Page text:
“Stupid girl. If you’re as powerful as you’re supposed to be, why are you letting this village of fools and puppets control your life? You’ve had enough time to rest. Don’t you have anything better to do?”
Now that Mira was awake, she realized the voice came from inside her cell. Standing in the corner was a slender woman with one hand on her hip. She wore form-fitting clothes that left her stomach and arms bare, though it was hard to tell in the dark. Everywhere below her neck where skin showed was covered in markings. Only after a moment of study did Mira realize they were tattoos.
“Who are you?” she asked.
“Answer my question and I’ll answer yours.”
“Fine,” Mira snapped. “I’m here because I can’t bend iron bars, because the men who put me here were bigger and stronger than me and I was outnumbered.”
“Excuses. I know what you are,” the woman said. “Even if you don’t. You’re here because you’re afraid. You’re lost, and you’re confused, and you just want to go back to your pathetic little life on your pathetic little world.”
It must have been Mira’s imagination, but she could have sworn the tattoos on the woman’s arms moved around as she spoke. She tried not to look at it, instead focusing her attention on the glint of metal pierced through the woman’s bottom lip. “You still didn’t tell me who you are,” Mira said.
The woman stepped closer. “You may call me Shy. I’m here to give you a present.”
Mira recoiled. “I don’t think I want anything from you.”
“Oh no, you do. You really, truly, absolutely do. Here, take it.”
One of the tattoos snaked down Shy’s arm into the palm of her hand. She flicked her wrist and it blossomed upward like ink flying off a fountain pen to form into the shape of a knife. Shy caught the tip between her fingers and offered it to Mira.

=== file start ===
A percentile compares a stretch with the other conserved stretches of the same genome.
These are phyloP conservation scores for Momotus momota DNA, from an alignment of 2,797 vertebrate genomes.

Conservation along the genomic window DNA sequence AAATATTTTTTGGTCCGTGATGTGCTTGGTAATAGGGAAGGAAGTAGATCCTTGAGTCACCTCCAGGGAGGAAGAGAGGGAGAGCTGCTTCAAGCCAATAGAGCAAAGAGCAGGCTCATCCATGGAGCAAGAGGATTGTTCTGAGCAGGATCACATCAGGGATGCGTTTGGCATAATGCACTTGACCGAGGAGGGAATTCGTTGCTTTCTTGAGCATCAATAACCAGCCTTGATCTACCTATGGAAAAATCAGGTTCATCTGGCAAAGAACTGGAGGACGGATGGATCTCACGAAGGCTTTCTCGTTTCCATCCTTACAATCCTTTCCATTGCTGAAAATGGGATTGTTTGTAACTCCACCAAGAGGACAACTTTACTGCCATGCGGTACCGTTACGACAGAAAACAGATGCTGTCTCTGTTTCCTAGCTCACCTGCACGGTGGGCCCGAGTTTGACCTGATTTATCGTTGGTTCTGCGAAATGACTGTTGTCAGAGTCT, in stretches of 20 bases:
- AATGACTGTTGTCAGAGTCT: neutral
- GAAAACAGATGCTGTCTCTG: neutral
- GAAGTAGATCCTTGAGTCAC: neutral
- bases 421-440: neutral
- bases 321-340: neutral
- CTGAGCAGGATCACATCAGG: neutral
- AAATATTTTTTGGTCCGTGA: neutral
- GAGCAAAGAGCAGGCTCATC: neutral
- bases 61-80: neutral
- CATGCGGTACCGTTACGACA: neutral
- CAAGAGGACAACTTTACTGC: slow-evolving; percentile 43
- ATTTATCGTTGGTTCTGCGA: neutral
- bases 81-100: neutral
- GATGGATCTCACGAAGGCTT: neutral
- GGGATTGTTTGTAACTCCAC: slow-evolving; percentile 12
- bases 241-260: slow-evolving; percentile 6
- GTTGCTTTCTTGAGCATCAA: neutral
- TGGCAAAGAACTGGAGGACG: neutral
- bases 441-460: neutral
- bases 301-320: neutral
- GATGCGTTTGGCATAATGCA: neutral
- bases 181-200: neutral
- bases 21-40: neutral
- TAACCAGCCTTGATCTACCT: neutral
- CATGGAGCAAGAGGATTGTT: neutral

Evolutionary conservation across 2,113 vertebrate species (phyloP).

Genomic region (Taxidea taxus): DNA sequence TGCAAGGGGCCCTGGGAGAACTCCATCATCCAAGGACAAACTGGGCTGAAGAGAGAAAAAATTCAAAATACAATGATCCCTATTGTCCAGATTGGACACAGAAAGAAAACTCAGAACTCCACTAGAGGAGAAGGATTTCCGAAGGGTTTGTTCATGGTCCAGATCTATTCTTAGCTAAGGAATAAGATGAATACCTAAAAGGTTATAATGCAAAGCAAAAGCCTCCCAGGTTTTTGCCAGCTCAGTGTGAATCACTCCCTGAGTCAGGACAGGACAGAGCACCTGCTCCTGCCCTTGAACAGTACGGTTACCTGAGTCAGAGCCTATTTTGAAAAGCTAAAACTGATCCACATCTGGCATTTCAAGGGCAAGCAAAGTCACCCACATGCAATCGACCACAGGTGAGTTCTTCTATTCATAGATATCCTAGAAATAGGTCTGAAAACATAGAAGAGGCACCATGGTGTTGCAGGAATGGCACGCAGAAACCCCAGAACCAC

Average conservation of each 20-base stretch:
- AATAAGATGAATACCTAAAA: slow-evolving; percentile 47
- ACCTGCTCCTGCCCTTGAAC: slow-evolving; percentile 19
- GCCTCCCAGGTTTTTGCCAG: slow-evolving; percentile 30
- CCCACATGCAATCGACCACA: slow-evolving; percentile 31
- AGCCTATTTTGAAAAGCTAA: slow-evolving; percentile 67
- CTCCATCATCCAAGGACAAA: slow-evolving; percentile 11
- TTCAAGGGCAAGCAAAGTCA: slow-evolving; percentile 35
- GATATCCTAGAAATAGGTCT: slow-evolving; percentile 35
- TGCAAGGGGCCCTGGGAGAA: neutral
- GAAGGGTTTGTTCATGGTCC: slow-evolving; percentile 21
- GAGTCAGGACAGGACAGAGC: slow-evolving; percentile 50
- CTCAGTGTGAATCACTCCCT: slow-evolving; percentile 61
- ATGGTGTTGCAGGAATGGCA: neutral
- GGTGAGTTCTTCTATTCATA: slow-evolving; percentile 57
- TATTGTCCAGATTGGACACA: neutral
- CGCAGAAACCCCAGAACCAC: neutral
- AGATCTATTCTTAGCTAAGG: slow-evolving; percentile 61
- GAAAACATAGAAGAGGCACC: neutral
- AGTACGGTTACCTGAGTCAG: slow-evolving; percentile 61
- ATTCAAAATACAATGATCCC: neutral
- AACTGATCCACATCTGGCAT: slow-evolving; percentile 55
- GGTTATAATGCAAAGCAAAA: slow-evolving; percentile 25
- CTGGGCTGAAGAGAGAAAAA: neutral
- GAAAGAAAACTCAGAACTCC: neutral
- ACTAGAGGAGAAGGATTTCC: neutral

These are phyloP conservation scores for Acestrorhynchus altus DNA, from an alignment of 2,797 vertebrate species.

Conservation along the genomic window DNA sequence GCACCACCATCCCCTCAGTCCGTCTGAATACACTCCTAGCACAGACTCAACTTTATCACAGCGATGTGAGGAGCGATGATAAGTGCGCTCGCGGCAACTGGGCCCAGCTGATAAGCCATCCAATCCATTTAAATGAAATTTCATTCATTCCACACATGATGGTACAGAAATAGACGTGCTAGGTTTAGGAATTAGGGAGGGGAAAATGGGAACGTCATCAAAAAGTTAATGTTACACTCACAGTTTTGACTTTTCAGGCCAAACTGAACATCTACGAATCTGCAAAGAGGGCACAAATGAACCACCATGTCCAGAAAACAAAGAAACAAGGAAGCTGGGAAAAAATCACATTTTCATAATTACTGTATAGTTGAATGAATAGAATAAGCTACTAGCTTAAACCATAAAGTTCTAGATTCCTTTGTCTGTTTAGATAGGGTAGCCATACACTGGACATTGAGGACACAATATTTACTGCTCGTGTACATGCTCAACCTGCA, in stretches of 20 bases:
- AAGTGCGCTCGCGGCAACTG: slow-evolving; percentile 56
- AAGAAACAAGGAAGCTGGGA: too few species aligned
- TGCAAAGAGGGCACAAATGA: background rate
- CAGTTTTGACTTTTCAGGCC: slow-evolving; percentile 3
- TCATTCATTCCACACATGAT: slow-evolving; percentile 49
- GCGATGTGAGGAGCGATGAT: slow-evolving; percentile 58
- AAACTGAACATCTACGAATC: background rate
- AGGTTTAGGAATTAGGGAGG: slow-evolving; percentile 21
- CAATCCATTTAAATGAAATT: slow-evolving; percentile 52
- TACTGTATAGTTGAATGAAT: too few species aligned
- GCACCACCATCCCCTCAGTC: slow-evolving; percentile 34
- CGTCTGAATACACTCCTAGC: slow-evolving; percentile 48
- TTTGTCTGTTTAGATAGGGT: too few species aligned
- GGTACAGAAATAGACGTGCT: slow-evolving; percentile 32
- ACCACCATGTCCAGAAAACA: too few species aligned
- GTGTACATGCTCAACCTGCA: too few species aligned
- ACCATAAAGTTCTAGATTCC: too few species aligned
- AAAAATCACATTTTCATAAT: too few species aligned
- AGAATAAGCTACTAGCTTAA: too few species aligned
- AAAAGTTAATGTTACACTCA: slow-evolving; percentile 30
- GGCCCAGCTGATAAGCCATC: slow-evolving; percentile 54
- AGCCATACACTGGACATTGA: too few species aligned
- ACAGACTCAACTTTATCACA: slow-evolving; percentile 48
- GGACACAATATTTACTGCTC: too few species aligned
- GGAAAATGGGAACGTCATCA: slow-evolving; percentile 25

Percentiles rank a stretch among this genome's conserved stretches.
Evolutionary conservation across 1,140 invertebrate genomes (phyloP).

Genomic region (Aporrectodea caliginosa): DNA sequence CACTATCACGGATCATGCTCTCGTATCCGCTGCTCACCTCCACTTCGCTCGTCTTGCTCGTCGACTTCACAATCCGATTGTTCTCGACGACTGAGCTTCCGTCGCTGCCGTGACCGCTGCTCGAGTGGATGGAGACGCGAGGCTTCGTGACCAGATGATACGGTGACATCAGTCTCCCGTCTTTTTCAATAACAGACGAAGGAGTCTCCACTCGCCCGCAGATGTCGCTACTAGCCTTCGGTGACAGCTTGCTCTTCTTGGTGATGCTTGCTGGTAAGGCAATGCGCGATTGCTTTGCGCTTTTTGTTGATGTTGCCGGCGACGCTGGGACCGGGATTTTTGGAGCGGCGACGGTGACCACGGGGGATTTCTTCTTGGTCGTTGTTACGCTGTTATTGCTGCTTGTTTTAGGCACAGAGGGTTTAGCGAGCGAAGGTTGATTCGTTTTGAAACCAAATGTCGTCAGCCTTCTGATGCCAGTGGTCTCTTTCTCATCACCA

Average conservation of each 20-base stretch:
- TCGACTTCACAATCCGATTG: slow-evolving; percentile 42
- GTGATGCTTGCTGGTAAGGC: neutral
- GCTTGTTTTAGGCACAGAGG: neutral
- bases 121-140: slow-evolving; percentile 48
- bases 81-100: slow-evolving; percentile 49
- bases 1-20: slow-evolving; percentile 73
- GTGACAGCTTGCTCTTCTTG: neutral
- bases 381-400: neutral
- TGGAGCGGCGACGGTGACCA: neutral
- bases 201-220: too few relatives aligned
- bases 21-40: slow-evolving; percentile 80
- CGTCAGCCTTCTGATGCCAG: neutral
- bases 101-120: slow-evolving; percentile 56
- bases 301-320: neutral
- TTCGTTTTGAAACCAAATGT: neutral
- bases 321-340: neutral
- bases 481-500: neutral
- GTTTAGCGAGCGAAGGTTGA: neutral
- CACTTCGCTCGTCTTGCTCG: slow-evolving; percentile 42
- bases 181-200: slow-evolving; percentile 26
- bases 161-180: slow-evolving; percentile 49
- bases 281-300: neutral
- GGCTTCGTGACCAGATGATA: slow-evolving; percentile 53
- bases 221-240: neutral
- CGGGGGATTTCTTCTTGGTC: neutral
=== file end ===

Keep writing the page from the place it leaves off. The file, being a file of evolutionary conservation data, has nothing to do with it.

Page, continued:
“Those men in Kull’s mercenary band are in a foul mood. There’s been talk that you’re to blame, that the demons know things they shouldn’t and you told them.”
“That’s stupid. How am I supposed to have done that from inside here?”
“Frightened men are rarely rational. They’ve been beaten badly by the demons and are looking for an excuse to take it out on someone who can’t fight back.”
Mira looked from the knife to Shy. “Why should I trust you?”
Shy shrugged. “Why shouldn’t you?”
“You say you want to help me. Fine, get me out of here. That’d be helpful. You got in somehow. You must be able to get back out. Take me with you.”
Shy laughed. “Your fragile little human mind couldn’t handle the strain of it. It took months of work to prepare you for the first trip, and even then, you suffered permanent damage. No, it’s better for you to find your own way out. In fact, I think I hear opportunity knocking right now.”
She pressed the knife into Mira’s hand and stepped back into the shadowy corner of the cell. “Good luck, little girl. Prove that your worth the name of your ancestors.”
Then she was gone, and Mira was alone. The jailhouse door opened, and the sound of footsteps gave Mira a few second’s warning to hide the knife behind her back before a guard with an oil lantern came into view.
“Don’t know how you did it,” he grunted as he fumbled with a key ring before fitting one into the cell door. “But you’re sure as hell going to regret it by the time I’m done with you.”
The door swung open and the guard stepped in, his lantern held high in one hand and a thick wooden club clutched in the other.